International students often underestimate the amount of time required to apply for admission to a college or university in the United States. You can avoid this mistake by setting a schedule for yourself that begins well in advance of the time that you plan to begin your studies.
When setting your timetable, always remember that starting the process early is the best way forward. You will need to allow yourself sufficient time to thoroughly research the institution and/or program that will best serve your academic and professional goals. Then you must meet the application deadlines of the universities to which you apply, which may be up to ten months before the beginning of the school term.
Especially for schools with competitive admissions, the application process takes a significant amount of time and effort. You will need to write personal statements and request recommendations from teachers or others who know you well. Even if you are applying on line via the Common Application, you will want to get started early. University websites and other academic Internet sites may provide quick and convenient access to the required application forms, but you still need time to research your options, contact teachers and institutions to provide recommendations and transcripts, and sign up for required entrance exams in time to meet application deadlines.
This application timeline will provide you with detailed information about the steps you should take and when you should take them in order to plan your approach to studying in the USA. The plan starts 18 months before you wish to study, so you need to get planning soon! Of course, if you don’t have that much time you can still jump in and catch.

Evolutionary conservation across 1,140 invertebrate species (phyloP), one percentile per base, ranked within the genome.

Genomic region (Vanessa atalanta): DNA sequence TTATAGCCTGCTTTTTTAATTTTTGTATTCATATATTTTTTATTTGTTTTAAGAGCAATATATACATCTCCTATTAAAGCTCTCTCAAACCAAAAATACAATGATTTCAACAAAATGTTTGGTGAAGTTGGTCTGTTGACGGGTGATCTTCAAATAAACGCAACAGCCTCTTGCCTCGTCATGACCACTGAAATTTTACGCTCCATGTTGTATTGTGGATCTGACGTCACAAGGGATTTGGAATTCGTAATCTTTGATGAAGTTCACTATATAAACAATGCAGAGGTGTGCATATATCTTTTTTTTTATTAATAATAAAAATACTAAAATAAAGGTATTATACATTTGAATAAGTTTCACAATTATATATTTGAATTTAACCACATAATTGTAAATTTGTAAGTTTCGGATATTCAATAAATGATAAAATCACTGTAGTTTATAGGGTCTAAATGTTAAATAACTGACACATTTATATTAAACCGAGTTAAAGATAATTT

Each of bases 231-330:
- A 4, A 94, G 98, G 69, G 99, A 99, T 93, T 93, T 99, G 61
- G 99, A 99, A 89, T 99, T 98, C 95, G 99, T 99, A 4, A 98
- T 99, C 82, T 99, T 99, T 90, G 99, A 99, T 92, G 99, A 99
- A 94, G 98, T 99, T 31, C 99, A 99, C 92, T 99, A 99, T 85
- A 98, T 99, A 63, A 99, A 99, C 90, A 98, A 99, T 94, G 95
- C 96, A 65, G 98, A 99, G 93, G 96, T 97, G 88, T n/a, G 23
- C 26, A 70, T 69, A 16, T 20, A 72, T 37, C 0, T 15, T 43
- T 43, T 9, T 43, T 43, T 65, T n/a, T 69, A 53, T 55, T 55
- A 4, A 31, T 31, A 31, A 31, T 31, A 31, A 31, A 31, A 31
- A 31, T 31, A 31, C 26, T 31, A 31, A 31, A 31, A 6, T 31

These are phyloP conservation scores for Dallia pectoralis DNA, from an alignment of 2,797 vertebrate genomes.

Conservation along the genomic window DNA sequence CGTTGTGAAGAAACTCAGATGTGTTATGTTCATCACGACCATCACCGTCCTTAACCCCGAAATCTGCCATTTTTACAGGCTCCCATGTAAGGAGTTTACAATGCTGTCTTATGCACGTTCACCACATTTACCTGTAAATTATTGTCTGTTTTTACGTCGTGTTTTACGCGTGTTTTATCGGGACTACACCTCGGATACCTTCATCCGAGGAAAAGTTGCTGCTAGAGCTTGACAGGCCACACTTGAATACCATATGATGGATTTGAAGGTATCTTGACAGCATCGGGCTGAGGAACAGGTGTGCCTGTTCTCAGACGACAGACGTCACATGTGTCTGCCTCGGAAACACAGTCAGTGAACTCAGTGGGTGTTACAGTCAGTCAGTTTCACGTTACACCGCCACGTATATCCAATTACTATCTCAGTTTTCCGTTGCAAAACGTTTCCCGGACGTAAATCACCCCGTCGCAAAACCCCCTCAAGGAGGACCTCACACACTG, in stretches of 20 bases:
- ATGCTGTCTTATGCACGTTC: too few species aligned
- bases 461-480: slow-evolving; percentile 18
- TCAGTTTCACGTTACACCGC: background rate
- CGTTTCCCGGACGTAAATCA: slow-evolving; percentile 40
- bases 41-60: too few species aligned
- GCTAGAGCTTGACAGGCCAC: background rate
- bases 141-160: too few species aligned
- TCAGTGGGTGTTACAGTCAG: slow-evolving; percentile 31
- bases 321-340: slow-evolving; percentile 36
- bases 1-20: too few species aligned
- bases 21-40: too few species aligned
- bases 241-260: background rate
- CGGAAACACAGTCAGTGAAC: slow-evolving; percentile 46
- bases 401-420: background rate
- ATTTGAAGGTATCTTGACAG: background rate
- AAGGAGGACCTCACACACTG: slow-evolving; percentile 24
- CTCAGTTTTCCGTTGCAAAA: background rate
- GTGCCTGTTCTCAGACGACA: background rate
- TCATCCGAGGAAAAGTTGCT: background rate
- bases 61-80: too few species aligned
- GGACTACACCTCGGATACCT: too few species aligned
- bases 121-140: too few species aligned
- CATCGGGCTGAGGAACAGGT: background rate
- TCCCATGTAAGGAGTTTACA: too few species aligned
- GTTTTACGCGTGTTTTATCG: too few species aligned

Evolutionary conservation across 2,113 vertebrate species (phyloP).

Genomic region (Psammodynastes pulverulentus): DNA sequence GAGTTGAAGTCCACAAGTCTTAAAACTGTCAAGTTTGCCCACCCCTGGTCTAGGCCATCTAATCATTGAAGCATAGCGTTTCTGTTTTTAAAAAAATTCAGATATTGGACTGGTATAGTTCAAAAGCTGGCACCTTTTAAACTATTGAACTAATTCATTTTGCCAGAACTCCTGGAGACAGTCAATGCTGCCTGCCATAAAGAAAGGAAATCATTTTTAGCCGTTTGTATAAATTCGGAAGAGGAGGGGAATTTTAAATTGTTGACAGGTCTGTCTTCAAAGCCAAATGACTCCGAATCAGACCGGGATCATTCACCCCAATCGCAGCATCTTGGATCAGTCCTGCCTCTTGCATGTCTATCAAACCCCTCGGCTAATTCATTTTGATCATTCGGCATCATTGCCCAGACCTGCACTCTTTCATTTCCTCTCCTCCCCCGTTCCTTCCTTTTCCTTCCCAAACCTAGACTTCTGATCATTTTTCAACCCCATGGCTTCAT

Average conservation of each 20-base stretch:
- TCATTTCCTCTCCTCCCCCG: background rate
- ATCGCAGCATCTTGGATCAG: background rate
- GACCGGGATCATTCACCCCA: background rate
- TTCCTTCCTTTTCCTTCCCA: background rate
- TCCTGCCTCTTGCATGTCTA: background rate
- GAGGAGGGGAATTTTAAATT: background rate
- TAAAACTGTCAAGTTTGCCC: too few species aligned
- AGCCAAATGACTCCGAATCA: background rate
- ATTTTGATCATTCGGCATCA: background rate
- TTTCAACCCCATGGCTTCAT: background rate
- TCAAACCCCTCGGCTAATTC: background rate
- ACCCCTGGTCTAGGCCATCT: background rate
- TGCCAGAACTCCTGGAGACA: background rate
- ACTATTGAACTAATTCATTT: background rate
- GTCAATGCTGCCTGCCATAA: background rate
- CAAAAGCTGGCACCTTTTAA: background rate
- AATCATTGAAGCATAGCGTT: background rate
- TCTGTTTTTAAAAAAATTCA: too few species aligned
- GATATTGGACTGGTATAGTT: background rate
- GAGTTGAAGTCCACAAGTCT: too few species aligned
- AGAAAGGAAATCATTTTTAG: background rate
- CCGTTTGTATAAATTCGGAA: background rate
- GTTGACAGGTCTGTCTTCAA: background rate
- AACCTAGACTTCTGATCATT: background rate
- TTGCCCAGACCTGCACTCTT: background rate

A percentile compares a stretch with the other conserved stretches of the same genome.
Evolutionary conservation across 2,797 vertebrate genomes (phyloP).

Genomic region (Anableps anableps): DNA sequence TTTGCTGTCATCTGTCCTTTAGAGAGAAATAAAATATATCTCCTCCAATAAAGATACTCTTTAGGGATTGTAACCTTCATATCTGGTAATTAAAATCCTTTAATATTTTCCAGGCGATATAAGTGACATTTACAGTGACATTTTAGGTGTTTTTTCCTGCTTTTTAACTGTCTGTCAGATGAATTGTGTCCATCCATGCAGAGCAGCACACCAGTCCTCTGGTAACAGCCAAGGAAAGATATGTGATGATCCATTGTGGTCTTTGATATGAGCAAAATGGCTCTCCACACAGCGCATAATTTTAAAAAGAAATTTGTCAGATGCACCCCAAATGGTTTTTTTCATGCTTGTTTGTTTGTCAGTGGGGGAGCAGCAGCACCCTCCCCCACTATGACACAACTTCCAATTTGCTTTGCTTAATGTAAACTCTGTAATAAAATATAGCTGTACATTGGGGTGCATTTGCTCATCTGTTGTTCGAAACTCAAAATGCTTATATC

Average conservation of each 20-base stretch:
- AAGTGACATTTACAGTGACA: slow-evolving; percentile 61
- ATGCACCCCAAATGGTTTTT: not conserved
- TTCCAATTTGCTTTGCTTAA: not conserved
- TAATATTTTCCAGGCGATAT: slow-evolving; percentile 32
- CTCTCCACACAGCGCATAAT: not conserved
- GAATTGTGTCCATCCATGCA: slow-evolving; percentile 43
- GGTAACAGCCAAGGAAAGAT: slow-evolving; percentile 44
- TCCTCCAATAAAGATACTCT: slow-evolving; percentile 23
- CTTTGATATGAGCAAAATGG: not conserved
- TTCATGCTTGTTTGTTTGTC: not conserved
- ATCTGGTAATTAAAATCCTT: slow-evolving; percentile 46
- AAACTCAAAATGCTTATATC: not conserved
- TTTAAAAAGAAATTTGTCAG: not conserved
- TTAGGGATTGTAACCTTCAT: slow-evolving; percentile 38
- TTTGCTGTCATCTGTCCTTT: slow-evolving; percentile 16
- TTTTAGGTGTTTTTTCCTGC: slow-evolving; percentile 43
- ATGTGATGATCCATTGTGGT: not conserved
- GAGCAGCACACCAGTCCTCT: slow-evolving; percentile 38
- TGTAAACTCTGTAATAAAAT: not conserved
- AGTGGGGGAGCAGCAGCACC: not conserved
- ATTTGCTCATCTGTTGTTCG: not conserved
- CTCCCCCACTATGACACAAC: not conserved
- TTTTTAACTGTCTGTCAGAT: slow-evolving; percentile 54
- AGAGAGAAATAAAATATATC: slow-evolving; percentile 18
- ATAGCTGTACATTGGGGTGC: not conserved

Things to know before studying in USA
- How are classes held?
- Clothes cost beyond the listed price
- Underage Drinking
- How to save your money.
- University in the US is called ‘college’
- You don’t have to decide what to study right away
- Textbooks are crazily expensive
- There’s more flexibility than you might expect
- College sports matter
Obtain or update a passport and make sure all your paperwork is in order
The United States has long benefited from relatively open visa and immigration policies for international S&E students and researchers. Individuals and institutions that directly rely on or benefit from the presence of international graduate students and postdoctoral scholars, especially the university community, have been concerned that changes in visa and immigration policies after 9-11 jeopardized the flow of international scientists and engineers. In addition, international political views affect students’ and scholars’ willingness to come to study in the United States. That the consequences were not as great as anticipated can probably be attributed to efforts by the US government to make the nonimmigrant-visa application process work effectively and to measures taken by universities to make the graduate application process responsive to international-student needs.
Student flows respond quickly to alterations in immigration policies. However, the inflow of talented graduate students and postdoctoral scholars is unlikely to be severely affected as long as the world sees the United States as the most desirable destination for S&E education, training, and technology-based employment. If that perception shifts, and if international students find equally attractive educational and professional opportunities in other countries, including their own, the difficulty of visiting the United States could gain decisive importance.